“When you look at a room and you can see two guys that you can pretty much say are going to be first-ballot Hall of Famers— and I’m referring both to Peyton Manning and Champ Bailey—the successes [Bailey] has had, to never have had the experience of trotting out on Super Bowl Sunday, there are a lot of guys in that room that it means a lot to them because it means a lot to him. From the very onset, he gave me great insight to the Broncos organization, to a lot of the players—and you need that as a newcomer, regardless of if you’re a head coach or not. You need that insight and he’s been a valuable part of the success we’ve had.”

On Manning’s ability

“This is my almost-second complete season with Peyton—I’m talking about every day as a coach, not as somebody watching him play—but I’ve seen tremendous growth in him physically, as well as mentally, even, in our system. But physically, from this time a year ago, he’s kind of started where he left off. Earlier, in that first season, he was adjusting to a lot. He hadn’t played the year before, rehabbing a pretty serious injury, just staying in shape as a veteran player. The guy might be the best time manager I’ve ever been around as a professional. He’s earned everything that he’s gotten and he’s worked very, very hard.”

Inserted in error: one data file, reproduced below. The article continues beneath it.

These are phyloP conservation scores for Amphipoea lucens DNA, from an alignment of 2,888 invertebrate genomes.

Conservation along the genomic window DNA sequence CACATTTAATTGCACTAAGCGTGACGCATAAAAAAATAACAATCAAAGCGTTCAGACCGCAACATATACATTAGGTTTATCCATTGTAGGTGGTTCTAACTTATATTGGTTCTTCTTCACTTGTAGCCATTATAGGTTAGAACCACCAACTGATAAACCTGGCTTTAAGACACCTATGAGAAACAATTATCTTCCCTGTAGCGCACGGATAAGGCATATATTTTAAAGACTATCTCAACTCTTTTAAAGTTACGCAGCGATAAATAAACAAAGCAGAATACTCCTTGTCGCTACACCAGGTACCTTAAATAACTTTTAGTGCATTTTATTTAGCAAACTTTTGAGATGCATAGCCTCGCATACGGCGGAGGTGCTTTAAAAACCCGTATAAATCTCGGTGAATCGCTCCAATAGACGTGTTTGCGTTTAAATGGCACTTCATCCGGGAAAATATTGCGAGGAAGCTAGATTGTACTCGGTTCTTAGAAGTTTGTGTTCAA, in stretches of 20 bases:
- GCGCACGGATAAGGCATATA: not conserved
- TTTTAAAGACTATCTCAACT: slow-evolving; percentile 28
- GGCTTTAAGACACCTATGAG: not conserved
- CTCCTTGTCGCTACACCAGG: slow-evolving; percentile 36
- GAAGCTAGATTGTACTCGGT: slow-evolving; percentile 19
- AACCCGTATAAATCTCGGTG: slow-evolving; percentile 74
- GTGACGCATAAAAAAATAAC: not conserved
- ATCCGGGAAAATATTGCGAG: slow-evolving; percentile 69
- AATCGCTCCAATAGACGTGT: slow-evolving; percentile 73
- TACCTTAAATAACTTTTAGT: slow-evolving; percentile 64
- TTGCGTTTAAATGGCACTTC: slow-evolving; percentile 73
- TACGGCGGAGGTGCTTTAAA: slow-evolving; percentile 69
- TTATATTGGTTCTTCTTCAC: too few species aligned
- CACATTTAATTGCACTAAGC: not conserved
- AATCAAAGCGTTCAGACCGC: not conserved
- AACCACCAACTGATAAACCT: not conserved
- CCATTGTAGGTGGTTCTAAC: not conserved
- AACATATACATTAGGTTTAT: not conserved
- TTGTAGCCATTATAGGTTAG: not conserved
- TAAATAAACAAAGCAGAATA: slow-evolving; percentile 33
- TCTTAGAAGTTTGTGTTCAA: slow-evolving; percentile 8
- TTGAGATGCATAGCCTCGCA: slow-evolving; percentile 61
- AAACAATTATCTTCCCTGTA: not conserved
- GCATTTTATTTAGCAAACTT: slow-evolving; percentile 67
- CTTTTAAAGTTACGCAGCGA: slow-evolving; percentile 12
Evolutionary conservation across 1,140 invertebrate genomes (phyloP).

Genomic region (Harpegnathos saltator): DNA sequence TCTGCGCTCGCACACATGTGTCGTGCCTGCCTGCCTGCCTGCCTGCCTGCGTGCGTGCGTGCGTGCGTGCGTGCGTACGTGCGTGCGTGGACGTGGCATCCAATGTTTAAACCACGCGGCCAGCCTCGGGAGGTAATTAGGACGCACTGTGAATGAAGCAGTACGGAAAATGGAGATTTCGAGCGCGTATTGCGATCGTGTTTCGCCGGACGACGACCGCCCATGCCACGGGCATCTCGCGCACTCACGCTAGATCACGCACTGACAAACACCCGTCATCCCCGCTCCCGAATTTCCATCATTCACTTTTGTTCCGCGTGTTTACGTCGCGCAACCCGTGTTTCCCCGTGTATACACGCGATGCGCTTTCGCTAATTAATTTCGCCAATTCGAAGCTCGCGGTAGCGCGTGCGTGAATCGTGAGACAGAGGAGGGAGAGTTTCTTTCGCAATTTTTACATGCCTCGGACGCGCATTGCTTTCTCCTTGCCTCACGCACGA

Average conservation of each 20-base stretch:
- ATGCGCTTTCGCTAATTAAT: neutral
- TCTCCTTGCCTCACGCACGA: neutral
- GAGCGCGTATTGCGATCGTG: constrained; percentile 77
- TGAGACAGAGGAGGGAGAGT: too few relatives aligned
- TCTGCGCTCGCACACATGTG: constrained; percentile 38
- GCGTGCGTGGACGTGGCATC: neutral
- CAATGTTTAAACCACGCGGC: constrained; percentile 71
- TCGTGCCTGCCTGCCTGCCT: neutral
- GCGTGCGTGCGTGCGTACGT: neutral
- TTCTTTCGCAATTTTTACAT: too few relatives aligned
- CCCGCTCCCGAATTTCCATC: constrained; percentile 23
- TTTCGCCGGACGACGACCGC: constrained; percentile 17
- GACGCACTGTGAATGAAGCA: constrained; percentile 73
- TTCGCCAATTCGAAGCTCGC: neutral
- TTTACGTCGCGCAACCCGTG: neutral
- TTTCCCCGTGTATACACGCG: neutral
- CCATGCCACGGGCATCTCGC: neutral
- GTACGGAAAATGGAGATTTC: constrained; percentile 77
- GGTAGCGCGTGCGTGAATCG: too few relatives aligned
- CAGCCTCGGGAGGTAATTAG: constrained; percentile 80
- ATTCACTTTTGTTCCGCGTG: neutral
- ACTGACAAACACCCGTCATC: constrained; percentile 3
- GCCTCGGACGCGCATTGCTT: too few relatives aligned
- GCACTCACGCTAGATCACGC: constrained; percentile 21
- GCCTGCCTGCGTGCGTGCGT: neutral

On whether it requires unselfishness in order to have five players with 10 touchdowns each

“I think with this group, we speak of, ‘To be an outstanding team, you have to be selfless, not selfish.’ I think that speaks to the character of those guys in that room. They don’t get all pouty, or whatever you might want to put on it, about things like that. They just care about winning. I appreciate that attitude and I appreciate that mindset from those guys.”

 On his advice to players dealing with the media

“Really, being good to you guys—you’ve got jobs to do. But speak to the game; speak to themselves and not much else.”

On the importance of the final practices at home

“I call it the most important two hours of the day—anytime you have practice. Not that the other things aren’t important, but really, the time on the grass is the most important time. We take them all pretty serious.”